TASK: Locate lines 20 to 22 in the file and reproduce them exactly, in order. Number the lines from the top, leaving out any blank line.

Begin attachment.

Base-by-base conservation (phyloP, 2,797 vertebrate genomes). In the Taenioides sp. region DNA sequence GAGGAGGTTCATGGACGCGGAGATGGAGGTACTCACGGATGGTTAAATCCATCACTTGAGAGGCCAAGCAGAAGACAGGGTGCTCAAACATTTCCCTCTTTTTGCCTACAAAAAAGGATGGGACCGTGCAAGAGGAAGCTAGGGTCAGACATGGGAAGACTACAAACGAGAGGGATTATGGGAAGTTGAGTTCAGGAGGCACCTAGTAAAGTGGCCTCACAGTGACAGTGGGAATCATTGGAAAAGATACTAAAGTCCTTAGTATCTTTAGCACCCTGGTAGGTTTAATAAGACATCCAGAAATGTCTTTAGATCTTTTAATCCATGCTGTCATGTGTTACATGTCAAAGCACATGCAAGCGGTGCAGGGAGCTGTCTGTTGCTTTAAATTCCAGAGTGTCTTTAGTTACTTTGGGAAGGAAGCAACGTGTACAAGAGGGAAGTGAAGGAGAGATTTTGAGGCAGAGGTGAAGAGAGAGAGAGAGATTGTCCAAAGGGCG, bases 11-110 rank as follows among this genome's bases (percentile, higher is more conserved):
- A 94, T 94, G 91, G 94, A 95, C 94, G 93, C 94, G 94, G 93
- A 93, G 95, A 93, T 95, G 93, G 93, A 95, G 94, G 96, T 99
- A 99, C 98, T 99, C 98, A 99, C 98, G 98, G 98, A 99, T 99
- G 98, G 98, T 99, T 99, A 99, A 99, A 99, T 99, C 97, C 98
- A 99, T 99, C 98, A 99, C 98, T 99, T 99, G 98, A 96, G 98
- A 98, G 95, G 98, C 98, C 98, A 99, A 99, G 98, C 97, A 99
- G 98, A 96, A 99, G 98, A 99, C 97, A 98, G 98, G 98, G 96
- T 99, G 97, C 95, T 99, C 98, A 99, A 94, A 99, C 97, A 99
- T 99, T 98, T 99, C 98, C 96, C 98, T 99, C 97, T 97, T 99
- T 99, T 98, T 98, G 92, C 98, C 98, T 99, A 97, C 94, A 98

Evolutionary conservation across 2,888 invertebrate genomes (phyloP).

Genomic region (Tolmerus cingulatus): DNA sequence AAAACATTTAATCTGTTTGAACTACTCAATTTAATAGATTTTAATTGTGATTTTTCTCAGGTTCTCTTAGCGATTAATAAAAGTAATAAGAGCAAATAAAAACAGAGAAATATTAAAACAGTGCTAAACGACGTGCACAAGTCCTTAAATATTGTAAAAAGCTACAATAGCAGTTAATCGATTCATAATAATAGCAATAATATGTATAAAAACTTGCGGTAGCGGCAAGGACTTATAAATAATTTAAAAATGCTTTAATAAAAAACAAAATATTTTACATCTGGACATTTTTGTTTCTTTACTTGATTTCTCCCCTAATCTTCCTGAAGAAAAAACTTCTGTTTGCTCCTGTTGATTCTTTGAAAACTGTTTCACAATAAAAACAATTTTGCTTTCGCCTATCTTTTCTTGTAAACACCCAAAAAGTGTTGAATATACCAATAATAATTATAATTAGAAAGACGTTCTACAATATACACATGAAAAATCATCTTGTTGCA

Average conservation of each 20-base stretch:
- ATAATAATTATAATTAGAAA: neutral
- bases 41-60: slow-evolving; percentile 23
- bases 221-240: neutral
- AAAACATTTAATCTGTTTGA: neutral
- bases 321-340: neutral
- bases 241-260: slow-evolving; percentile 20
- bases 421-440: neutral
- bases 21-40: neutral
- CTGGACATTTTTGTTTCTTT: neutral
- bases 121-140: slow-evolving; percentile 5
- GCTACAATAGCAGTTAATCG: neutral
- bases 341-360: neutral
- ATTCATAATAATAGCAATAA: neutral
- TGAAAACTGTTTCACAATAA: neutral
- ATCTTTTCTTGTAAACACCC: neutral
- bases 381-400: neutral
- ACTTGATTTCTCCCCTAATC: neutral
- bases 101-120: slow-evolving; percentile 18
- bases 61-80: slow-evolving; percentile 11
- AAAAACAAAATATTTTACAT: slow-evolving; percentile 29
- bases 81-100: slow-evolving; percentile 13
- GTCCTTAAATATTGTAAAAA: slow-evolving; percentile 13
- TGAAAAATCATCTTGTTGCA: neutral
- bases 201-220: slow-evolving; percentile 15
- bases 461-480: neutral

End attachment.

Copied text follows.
- bases 241-260: slow-evolving; percentile 20
- bases 421-440: neutral
- bases 21-40: neutral